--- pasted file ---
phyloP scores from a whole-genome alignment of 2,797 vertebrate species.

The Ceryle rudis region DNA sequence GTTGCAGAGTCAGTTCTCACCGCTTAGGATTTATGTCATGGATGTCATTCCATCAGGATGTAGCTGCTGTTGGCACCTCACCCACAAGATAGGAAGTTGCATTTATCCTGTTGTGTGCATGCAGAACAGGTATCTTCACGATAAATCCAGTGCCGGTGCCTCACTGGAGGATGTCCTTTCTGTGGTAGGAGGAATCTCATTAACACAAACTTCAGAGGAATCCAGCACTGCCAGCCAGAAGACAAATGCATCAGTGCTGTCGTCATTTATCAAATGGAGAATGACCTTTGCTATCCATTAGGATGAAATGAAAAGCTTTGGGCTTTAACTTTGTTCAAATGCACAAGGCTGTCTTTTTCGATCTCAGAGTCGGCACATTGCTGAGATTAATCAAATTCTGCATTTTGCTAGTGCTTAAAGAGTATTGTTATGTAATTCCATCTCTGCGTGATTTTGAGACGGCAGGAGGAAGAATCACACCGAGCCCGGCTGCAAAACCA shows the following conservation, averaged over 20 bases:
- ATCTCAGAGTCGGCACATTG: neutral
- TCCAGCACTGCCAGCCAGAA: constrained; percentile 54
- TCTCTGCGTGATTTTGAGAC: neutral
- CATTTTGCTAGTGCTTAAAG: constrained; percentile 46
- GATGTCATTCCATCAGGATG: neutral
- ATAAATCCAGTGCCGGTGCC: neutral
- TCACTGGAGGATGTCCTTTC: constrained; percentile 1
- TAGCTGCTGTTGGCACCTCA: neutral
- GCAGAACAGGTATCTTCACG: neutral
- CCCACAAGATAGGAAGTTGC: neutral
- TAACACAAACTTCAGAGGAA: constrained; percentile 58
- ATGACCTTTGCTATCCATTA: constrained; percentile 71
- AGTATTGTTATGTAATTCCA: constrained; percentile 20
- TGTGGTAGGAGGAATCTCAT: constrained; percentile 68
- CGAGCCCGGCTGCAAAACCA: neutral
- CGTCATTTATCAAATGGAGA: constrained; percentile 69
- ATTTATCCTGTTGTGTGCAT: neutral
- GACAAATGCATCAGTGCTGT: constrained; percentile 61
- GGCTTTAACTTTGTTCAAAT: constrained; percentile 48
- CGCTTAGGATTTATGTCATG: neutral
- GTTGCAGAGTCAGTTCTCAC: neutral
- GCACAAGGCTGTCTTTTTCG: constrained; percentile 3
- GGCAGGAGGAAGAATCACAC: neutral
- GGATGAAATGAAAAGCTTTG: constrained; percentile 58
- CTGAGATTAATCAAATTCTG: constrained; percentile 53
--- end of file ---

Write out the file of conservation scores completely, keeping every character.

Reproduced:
phyloP scores from a whole-genome alignment of 2,797 vertebrate species.

The Ceryle rudis region DNA sequence GTTGCAGAGTCAGTTCTCACCGCTTAGGATTTATGTCATGGATGTCATTCCATCAGGATGTAGCTGCTGTTGGCACCTCACCCACAAGATAGGAAGTTGCATTTATCCTGTTGTGTGCATGCAGAACAGGTATCTTCACGATAAATCCAGTGCCGGTGCCTCACTGGAGGATGTCCTTTCTGTGGTAGGAGGAATCTCATTAACACAAACTTCAGAGGAATCCAGCACTGCCAGCCAGAAGACAAATGCATCAGTGCTGTCGTCATTTATCAAATGGAGAATGACCTTTGCTATCCATTAGGATGAAATGAAAAGCTTTGGGCTTTAACTTTGTTCAAATGCACAAGGCTGTCTTTTTCGATCTCAGAGTCGGCACATTGCTGAGATTAATCAAATTCTGCATTTTGCTAGTGCTTAAAGAGTATTGTTATGTAATTCCATCTCTGCGTGATTTTGAGACGGCAGGAGGAAGAATCACACCGAGCCCGGCTGCAAAACCA shows the following conservation, averaged over 20 bases:
- ATCTCAGAGTCGGCACATTG: neutral
- TCCAGCACTGCCAGCCAGAA: constrained; percentile 54
- TCTCTGCGTGATTTTGAGAC: neutral
- CATTTTGCTAGTGCTTAAAG: constrained; percentile 46
- GATGTCATTCCATCAGGATG: neutral
- ATAAATCCAGTGCCGGTGCC: neutral
- TCACTGGAGGATGTCCTTTC: constrained; percentile 1
- TAGCTGCTGTTGGCACCTCA: neutral
- GCAGAACAGGTATCTTCACG: neutral
- CCCACAAGATAGGAAGTTGC: neutral
- TAACACAAACTTCAGAGGAA: constrained; percentile 58
- ATGACCTTTGCTATCCATTA: constrained; percentile 71
- AGTATTGTTATGTAATTCCA: constrained; percentile 20
- TGTGGTAGGAGGAATCTCAT: constrained; percentile 68
- CGAGCCCGGCTGCAAAACCA: neutral
- CGTCATTTATCAAATGGAGA: constrained; percentile 69
- ATTTATCCTGTTGTGTGCAT: neutral
- GACAAATGCATCAGTGCTGT: constrained; percentile 61
- GGCTTTAACTTTGTTCAAAT: constrained; percentile 48
- CGCTTAGGATTTATGTCATG: neutral
- GTTGCAGAGTCAGTTCTCAC: neutral
- GCACAAGGCTGTCTTTTTCG: constrained; percentile 3
- GGCAGGAGGAAGAATCACAC: neutral
- GGATGAAATGAAAAGCTTTG: constrained; percentile 58
- CTGAGATTAATCAAATTCTG: constrained; percentile 53